“A is for apple.”
Today, little Apple lovers might expect a Macintosh laptop on an alphabet book’s first page. In 1959, however, technology never entered my mind. Instead, I eyed the luscious red fruit on my teacher’s desk. I focused on bites, not bytes.
I savored the school lunch’s apple crisp — until Joey Bump told me the topping consisted of fried ants.
Smart guy. He doubled his apple crisp intake.
Ants notwithstanding, I come from a long line of apple lovers. Every autumn Dad bought bushels of fragrant fruit at a nearby orchard. He peeled an apple with a surgeon’s precision, dangling the single long red curl, then sliced it into white circles whose dark seeds God had arranged in a flower pattern. A boy during the Depression, Dad scoured the woods for fruit — for anything — to nourish his scrawny frame. Forever, he would regard apples as a cause for celebration.
Whenever we visited my Louisiana grandparents, Dad bought Grandma bags of apples, fruit too expensive to frequent their black-eyed peas/turnip greens/corn bread diet. My four siblings and I waited for Grandma to share.
The apples vanished within seconds, never to reappear — while we were there, anyway.
Dad often surprised Grandma, driving all night from Indiana to visit. Once, he brought four-year-old Kenny, whom Grandma hadn’t seen for a year. Kenny and Dad dozed in his truck until they smelled bacon’s tantalizing fragrance. Dad’s resolve wavered. Did he dare rile his mother and risk losing a free breakfast?
Dad debated only a moment. Handing Kenny a bag of apples, he pulled my brother’s cap over his eyes and sent him to Grandma’s door. Hunkering down in the truck, Dad watched apple drama unfold.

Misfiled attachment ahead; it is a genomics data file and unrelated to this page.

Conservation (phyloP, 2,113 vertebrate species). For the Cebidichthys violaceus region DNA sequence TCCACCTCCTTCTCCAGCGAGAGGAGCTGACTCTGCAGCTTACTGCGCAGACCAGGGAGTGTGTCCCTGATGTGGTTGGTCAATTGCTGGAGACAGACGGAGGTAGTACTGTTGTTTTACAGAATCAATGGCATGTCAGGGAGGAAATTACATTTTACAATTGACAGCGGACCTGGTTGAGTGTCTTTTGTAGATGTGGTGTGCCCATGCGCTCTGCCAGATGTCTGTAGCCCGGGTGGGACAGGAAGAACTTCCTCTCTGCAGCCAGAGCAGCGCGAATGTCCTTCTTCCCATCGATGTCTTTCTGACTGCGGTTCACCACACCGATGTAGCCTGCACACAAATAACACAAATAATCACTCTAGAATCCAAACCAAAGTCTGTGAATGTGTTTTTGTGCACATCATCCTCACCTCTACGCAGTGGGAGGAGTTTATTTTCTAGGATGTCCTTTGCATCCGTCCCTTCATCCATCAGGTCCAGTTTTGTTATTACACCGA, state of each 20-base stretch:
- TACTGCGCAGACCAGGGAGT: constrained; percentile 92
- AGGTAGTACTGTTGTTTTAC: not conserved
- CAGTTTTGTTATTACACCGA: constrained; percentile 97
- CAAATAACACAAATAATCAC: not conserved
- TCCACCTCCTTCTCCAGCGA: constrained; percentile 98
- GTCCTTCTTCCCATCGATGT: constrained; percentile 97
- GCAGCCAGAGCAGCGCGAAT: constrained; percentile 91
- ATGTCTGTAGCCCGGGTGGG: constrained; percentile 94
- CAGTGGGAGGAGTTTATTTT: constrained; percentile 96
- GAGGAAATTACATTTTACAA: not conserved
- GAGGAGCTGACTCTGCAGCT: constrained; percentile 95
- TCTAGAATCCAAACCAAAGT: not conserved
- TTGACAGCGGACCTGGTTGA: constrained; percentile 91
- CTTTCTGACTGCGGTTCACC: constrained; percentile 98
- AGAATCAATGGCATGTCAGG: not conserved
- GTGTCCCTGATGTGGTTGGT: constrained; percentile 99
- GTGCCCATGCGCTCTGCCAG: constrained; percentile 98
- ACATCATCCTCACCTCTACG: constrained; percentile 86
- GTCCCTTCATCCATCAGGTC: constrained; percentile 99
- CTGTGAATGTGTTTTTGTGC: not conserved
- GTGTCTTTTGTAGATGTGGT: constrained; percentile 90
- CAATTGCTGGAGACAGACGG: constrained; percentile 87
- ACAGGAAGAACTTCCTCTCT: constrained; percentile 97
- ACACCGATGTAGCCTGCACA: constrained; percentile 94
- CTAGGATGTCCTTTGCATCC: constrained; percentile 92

At Kenny’s knock, Grandma appeared. “Child, what are you doing here at this hour?” She showed no sign of recognizing Kenny. “Where’s your mama? Your daddy?” She cast a wrathful eye at the truck.
When Kenny offered her the apples for a quarter, Grandma suffered pangs of conscience. How could she take advantage of this baby-child?
But the bargain apples proved too much.
Grandma retrieved a quarter from her old money sock.
As she handed it to Kenny, he tilted his head back. “Hi, Grandma!”
Dad strode to the porch, wearing a huge grin.
Grandma laughed and cried. When her voice returned, she said her 35-year-old son needed a good licking. How could such a bad apple turn out to be the only preacher in the family?
Grandma hugged Kenny, then welcomed him and his prodigal daddy, stuffing them with eggs, bacon, biscuits and gravy.
But no apples. The bag already had found a new home — under her featherbed.
Your Extraordinary Ordinary: What’s your favorite apple dessert?